Team, Visitors, External Collaborators
Overall Objectives
Research Program
Application Domains
Highlights of the Year
New Software and Platforms
New Results
Bilateral Contracts and Grants with Industry
Partnerships and Cooperations
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Section: New Results

Stochastic Modeling

Participants : Sara Alouf, Eitan Altman, Konstantin Avrachenkov, Alain Jean-Marie, Giovanni Neglia.

Network growth models

Network growth models that embody principles such as preferential attachment and local attachment rules have received much attention over the last decade. Among various approaches, random walks have been leveraged to capture such principles. In the framework of joint team with Brazil (Thanes), G. Neglia, together with G. Iacobelli and D. Figueiredo (both from UFRJ, Brazil), has studied a simple model where network growth and a random walker are coupled [23]. In particular, they consider the No Restart Random Walk model where a walker builds its graph (tree) while moving around. The walker takes s steps (a parameter) on the current graph. A new node with degree one is added to the graph and connected to the node currently occupied by the walker. The walker then resumes, taking another s steps, and the process repeats. They have analyzed this process from the perspective of the walker and the network, showing a fundamental dichotomy between transience and recurrence for the walker as well as power law and exponential degree distribution for the network.

Controlled Markov chains

E. Altman in collaboration with D. Josselin and S. Boularouk (CERI/LIA, Univ Avignon) study in [26] a multiobjective dynamic program where all the criteria are in the form of total expected sum of costs till absorption in some set of states. They assume that instantaneous costs are strictly positive and make no assumption on the ergodic structure of the Markov Decision Process. Their main result is to extend the linear program solution approach that was previously derived for transient Constrained Markov Decision Processes to the general ergodic structure. Several (additive) cost metrics are defined and (possibly randomized) routing policies are sought which minimize one of the costs subject to constraints over the other objectives.

Escape probability estimation in large graphs

Consider large graphs as the object of study and specifically the problem of escape probability estimation. Generally, this characteristic cannot be calculated analytically nor even numerically due to the complexity and large size of the investigation object. In [32], K. Avrachenkov and A. Borodina (Karelian Institute of Applied Mathematical Research, Russia) have presented an effective method for estimating the probability that the random walk on graph first enters a node b before returning into the starting node a. Regenerative properties of the random walk allow the use of an accelerated method for the simulation of cycles based on the splitting technique. The results of numerical experiments confirm the advantages of the proposed method.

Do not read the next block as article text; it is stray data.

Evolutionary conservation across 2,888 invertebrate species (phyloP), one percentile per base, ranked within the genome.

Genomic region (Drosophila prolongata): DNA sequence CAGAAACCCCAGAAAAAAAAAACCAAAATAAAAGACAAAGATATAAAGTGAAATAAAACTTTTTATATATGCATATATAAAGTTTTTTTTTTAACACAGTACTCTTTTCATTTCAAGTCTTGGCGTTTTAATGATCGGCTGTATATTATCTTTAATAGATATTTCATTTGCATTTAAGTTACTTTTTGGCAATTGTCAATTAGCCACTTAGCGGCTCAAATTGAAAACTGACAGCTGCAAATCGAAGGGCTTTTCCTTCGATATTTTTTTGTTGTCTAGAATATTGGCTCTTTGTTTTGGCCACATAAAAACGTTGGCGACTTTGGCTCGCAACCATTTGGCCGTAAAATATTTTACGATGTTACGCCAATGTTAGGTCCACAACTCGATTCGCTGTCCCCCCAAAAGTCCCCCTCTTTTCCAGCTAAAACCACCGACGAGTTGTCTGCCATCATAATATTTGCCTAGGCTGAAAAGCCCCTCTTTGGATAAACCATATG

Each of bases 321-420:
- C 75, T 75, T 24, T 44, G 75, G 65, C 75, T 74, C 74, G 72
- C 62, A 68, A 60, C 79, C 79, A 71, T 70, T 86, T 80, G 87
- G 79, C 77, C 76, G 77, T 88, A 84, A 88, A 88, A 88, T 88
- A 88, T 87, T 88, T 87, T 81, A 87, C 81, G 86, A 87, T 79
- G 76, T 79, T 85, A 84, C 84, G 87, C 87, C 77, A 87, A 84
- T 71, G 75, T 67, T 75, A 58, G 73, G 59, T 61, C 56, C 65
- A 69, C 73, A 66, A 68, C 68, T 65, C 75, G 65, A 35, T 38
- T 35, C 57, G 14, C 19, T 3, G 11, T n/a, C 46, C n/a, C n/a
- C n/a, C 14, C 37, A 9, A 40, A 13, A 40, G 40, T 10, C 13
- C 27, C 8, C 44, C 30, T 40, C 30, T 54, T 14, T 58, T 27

Random surfers and prefetching

Prefetching is a basic technique used to reduce the latency of diverse computer services. Deciding what to prefetch amounts to make a compromise between latency and the waste of resources (network bandwidth, storage, energy) if contents is mistakenly prefetched. Modeling the problem in case of web/video/gaming navigation, is done by identifying a graph of “documents” connected by links representing the possible chaining. A surfer, either random or strategic, browses this graph. The prefetching controller must make it sure that the documents browsed are always available locally. In the case where the surfer is random and/or the graph is not completely known in advance, the question is largely unexplored. Q. Petitjean, under the supervision of S. Alouf and A. Jean-Marie, has determined through extensive simulations that when the graph is a tree, neither the greedy strategy, nor the one optimal when the tree is completely known, are optimal when the tree is discovered progressively.

The marmoteCore platform

The development of marmoteCore (see Section 6.1) has been pursued. Its numerical features for computing stationary distributions, average hitting times and absorption probabilities have been used in a joint work with F. Cazals, D. Mazauric and G. Santa Cruz (Abs team) and J. Roux (Univ Cote d'Azur) [52]. The software has been presented to young researchers in networking at the ResCom 2019 summer school.